Diagnosing diseases

This is the process needed to trigger the next process of treatment. There are few things less cost-effective than the wrong diagnosis. Timeliness of diagnosis is critical for many disease paths. The healthcare system provides the knowledge and methods for this process.

Treating diseases

Curing and caring is at the core of most of today's discourse on quality improvement in healthcare. Through self-management, the citizen can work as a stronger partner with the healthcare system to improve this process.

Providing for a good end of life

An effective, but endless treatment process is not always consistent with a good end of life. One shortcoming of an effective treatment process that is often not discussed is when the treatment obstructs the patients' quality of life in their last period of life. For many diseases, ageing is the root cause leading to the deterioration of all human systems—some slower, some faster. The medical specialties are divided by organ/symptom area: the heart, eyes, hearing, mental health, etc. What is considered good care from a symptom area specialist may not create a good end of life. A holistic point of view is required; therefore, there is a need for more physicians in the specialty of geriatric care.

Discussion

Of course, these processes do not occur in neat succession; they may be in operation simultaneously, in parallel or iteratively. In happy situations, the first transforms into the last one. However, if any one of the four first processes goes wrong, subsequent processes will suffer as indicated in the illustrations above. When planning for improvement and allocating resources to the healthcare system, a systems view should be taken, and each and all of these interconnected processes should be considered; improvements made that impact citizens earlier in their life will be more valuable and usually more cost-efficient.

In the west of Sweden, steps have been taken to organise cancer processes from a patient/citizen point of view. This work is part of an action research project to gain more knowledge on improvement programmes that take this broad view of health. Process owners have been identified for each of 23 types of cancer. These owners have responsibility for the complete cancer system for their assigned cancer type. In addition, improvement work has begun on two generic subprocesses that span all the cancer types. The adoption of learning mechanisms to foster continual improvement of these processes is crucial.11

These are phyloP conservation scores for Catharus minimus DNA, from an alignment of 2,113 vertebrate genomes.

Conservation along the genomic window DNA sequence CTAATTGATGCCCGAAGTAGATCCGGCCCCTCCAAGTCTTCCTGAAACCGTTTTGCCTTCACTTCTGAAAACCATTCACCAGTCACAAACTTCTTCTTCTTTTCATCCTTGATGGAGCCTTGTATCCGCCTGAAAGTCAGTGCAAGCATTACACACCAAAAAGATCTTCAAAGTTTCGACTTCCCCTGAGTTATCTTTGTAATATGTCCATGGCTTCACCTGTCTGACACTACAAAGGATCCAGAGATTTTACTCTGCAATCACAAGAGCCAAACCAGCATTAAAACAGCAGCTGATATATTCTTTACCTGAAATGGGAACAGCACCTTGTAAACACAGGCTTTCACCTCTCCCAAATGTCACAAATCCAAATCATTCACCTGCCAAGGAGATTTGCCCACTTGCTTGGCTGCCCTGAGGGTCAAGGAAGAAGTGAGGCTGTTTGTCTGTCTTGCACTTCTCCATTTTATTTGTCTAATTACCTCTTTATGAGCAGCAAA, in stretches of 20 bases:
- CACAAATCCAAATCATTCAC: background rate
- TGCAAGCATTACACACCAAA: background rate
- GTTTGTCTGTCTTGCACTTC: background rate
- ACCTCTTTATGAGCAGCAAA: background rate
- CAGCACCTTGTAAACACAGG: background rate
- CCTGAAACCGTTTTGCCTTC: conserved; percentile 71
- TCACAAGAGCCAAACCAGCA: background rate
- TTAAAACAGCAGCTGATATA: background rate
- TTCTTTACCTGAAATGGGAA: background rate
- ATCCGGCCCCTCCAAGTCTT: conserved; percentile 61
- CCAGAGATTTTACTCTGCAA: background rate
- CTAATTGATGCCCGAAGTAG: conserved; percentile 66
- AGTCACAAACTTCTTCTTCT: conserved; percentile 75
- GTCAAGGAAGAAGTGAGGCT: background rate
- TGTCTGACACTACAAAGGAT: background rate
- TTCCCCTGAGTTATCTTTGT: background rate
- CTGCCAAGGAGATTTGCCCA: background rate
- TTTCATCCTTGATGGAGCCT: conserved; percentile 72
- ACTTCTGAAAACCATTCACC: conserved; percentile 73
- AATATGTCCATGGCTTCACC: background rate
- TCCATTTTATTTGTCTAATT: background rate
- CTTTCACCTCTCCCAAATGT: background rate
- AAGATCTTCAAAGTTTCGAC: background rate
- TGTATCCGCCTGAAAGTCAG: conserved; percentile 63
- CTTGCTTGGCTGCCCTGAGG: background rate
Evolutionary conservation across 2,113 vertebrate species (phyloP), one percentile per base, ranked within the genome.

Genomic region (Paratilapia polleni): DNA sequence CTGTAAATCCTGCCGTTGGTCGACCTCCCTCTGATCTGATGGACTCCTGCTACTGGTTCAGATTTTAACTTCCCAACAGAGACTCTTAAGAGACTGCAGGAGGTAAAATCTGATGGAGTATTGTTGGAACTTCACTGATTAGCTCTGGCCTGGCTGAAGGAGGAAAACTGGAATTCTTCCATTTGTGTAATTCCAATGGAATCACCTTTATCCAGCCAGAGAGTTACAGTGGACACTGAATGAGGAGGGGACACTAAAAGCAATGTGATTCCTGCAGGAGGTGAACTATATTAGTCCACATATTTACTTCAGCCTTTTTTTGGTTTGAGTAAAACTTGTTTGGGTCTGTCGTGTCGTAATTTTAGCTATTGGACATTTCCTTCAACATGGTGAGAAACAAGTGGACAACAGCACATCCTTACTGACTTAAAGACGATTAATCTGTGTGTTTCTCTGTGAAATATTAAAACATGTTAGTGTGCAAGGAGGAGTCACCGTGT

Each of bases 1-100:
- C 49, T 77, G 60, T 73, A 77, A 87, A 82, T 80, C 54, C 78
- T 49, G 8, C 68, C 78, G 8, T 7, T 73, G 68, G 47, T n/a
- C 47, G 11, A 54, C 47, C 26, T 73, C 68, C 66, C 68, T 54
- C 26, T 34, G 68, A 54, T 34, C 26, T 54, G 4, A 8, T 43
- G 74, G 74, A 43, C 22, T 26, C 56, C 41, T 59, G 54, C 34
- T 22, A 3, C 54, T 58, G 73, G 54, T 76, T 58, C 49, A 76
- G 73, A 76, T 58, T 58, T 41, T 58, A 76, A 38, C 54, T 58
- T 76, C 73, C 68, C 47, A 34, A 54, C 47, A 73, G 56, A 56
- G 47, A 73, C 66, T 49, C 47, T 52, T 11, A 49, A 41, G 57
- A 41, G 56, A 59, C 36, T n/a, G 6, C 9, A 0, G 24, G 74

Taking the citizen's perspective on healthcare processes also requires a systems view and is an important step in the increased involvement of the citizens/patients in the improvement of healthcare processes. The citizens are not just receiving value from the healthcare system; they are also active partners in their operation and should be important partners in its improvement. They should be seen as cocreators of value12 rather than only subjects to the production in the healthcare processes.

Acknowledgments

We want to express our gratitude to the editors, anonymous reviewers and S Lifvergren, for valuable comments and suggestions.

References

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Footnotes

  • Competing interests None.

  • Provenance and peer review Not commissioned; externally peer reviewed.